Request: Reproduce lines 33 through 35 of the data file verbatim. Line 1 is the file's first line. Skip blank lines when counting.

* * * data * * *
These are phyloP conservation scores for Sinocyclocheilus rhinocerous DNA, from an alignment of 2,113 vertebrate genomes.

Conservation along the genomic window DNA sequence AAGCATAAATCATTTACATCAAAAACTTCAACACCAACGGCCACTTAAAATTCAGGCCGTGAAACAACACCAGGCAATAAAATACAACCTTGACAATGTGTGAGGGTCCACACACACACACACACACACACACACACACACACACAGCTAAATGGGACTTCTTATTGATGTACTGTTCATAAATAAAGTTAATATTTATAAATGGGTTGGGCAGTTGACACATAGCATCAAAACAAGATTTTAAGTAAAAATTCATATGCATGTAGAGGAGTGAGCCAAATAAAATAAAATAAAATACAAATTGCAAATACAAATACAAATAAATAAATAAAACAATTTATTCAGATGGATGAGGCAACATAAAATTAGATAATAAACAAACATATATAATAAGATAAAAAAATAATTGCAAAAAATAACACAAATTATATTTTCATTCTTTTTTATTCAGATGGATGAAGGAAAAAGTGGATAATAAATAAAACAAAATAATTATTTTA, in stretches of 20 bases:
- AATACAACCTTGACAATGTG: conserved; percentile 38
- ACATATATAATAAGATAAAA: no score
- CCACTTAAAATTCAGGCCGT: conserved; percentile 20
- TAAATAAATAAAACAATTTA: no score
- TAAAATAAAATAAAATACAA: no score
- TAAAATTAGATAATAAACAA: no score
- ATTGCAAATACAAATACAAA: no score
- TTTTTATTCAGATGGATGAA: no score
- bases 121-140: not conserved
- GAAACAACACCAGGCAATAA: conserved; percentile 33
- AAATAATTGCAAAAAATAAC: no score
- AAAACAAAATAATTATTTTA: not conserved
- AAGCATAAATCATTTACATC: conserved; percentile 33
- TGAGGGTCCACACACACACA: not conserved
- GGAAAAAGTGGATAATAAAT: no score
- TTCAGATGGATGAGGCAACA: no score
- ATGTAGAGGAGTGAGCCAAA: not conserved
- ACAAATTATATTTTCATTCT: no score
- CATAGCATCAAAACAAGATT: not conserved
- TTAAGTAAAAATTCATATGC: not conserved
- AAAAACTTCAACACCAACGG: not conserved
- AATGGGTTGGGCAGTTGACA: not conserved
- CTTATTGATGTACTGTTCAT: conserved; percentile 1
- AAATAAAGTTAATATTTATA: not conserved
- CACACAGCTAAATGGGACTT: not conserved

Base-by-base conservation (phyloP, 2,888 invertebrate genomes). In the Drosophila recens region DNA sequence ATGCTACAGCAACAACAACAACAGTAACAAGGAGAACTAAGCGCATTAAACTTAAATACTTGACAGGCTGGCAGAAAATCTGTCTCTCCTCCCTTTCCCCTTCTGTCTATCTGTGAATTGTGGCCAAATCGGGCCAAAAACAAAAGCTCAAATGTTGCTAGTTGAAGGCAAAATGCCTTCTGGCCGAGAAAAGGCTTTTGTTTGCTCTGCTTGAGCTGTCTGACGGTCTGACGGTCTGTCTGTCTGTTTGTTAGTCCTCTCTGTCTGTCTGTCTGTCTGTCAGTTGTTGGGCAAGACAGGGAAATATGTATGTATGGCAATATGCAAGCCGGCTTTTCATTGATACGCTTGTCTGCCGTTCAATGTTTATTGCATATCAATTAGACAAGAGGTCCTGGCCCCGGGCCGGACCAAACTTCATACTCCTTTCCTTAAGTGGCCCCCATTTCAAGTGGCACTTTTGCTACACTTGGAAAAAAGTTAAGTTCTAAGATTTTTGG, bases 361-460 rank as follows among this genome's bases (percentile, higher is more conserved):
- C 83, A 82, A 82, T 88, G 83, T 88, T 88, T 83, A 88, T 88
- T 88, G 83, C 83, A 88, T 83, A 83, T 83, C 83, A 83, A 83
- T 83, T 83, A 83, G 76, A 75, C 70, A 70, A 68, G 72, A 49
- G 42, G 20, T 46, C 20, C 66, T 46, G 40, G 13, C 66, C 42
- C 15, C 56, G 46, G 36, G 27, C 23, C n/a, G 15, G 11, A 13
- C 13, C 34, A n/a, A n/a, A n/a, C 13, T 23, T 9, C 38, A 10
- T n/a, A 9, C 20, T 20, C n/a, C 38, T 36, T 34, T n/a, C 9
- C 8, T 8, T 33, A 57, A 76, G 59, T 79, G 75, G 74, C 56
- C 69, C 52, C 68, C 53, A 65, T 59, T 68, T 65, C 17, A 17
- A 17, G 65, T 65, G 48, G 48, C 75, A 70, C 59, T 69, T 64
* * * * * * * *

- C 15, C 56, G 46, G 36, G 27, C 23, C n/a, G 15, G 11, A 13
- C 13, C 34, A n/a, A n/a, A n/a, C 13, T 23, T 9, C 38, A 10
- T n/a, A 9, C 20, T 20, C n/a, C 38, T 36, T 34, T n/a, C 9